Photo: A pregnant woman eating.

Pregnant women are about 10 times more likely than the general population to get listeriosis.

If you are pregnant and develop fever and other nonspecific symptoms, such as fatigue and aches, talk to your healthcare provider within 24 hours. If you are infected, your health care provider can give you antibiotics that can protect your unborn baby or newborn. If a person has eaten food contaminated with Listeria and does not have any symptoms, most experts believe that no tests or treatment are needed, even for persons at higher risk for listeriosis.

More Information on Listeriosis and Foods to Avoid during Pregnancy

Zika and Pregnancy

CDC has issued a travel alert (Level 2-Practice Enhanced Precautions) for people traveling to regions and countries where Zika virus transmission is ongoing. Specific areas where Zika is spreading are likely to change over time. As more information becomes available, CDC's Zika travel notices will be updated. Please check CDC's Zika Travel Information website frequently for the most up-to-date recommendations.

This alert follows reports in Brazil of microcephaly and other poor pregnancy outcomes in babies of mothers who were infected with Zika virus while pregnant.  The link between Zika and microcephaly is being investigated.

Until more is known, CDC recommends special precautions for pregnant women and women trying to become pregnant:

  • Pregnant women should consider postponing travel to the areas where Zika virus transmission is ongoing. Pregnant women who must travel to one of these areas should talk to their healthcare provider first and strictly follow steps to avoid mosquito bites during the trip.
  • Women trying to become pregnant or who are thinking about becoming pregnant should consult with their healthcare provider before traveling to these areas, and they and their partner should strictly follow steps to prevent mosquito bites during the trip.
  • Sexual Transmission: Zika virus can be spread by a man to his sex partners. Because of the link between Zika and birth defects, take steps to prevent infection during your pregnancy. Talk to your doctor about the steps you can take. If you have a male partner who lives in or has traveled to an area with Zika, protect your pregnancy:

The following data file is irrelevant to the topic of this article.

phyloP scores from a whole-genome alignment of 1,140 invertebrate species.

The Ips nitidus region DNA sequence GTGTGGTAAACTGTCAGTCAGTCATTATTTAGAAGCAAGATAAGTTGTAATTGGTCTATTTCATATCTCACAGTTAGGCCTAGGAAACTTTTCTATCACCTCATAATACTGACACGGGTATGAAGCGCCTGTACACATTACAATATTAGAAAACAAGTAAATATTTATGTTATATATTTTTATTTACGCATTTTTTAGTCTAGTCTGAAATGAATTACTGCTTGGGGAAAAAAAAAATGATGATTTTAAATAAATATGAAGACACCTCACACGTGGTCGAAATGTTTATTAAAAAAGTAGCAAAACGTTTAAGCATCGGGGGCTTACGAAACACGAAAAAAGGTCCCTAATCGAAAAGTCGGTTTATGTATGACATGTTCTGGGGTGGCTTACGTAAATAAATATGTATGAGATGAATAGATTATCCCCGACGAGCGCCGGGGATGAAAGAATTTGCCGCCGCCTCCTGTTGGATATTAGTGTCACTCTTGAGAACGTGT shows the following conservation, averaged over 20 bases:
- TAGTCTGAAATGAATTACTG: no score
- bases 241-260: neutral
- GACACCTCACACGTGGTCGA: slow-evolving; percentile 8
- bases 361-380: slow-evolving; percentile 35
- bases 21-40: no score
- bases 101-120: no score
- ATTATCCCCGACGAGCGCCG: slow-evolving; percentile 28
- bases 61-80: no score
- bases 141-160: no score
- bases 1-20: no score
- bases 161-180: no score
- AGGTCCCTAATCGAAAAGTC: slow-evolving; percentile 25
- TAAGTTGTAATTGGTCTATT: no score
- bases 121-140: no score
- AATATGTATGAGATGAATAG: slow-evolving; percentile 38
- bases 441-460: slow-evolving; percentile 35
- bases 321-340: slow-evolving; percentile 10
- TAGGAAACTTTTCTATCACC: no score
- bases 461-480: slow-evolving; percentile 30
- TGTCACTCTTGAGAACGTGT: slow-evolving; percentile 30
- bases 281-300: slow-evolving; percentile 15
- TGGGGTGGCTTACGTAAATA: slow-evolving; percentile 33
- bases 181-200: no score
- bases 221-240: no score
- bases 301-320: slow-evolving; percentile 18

•  If you have vaginal, anal, or oral (mouth-to-penis) sex, use a condom the right way, every time, (warning: this link contains sexually graphic images) during your pregnancy OR don't have sex with your male partner during your pregnancy. Not having sex is the best way to be sure that someone does not get sexually transmitted Zika virus.
    • Your male partner should also take steps to prevent mosquito bites to prevent further spread of the virus.

If you think your male partner may have or had Zika, tell your healthcare provider about

  • His travel history
  • How long he stayed
  • If he took steps to prevent mosquito bites
  • If you had sex without a condom

For more information, visit our Zika and Pregnancy webpage.

How do I protect myself from mosquito bites?

  1. Wear insect repellent: Yes! It is safe. When used as directed, insect repellent is the BEST way to protect yourself from mosquito bites—even children and pregnant women should protect themselves. Higher percentages of active ingredient provide longer lasting protection.
    1. DEET: Products containing DEET include Cutter, OFF!, Skintastic.
    2. Picaridin (also known as KBR 3023, Bayrepel, and icaridin): Products containing picaridin include Cutter Advanced, Skin So Soft Bug Guard Plus, and Autan outside the United States).
    3. Oil of lemon eucalyptus (OLE) or PMD: Repel  contains OLE.
    4. IR3535: Products containing IR3535 include Skin So Soft Bug Guard Plus Expedition and SkinSmart.

Need more information?

  1. Cover up: When weather permits, wear long-sleeved shirts and pants.
  2. Keep mosquitoes outside: Use air conditioning or make sure that you repair and use window/door screens.

Tips on preventing mosquito bites when traveling

Mosquito bites are bothersome enough, but when you consider risks such as chikungunya, dengue, and Zika viruses, it's important that you choose products that work well and that you feel comfortable regularly using.

  1. Protect yourself when traveling: Learn about country-specific travel advice, health risks, and how to stay safe by visiting CDC Travelers' Health website.
  2. Wear an insect repellent registered by the Environmental Protection Agency: Use insect repellent or wear protective clothing wherever mosquitoes are found. Repellents containing DEET, picaridin, IR3535, oil of lemon eucalyptus and para-menthane-diol products provide long-lasting protection. Learn more about how you can avoid bug bites.
  3. Keep mosquitoes outside. Use air conditioning or make sure that there are window/door screens where you stay. If you are not able to protect yourself from mosquitoes inside your home or hotel, sleep under a mosquito bed net.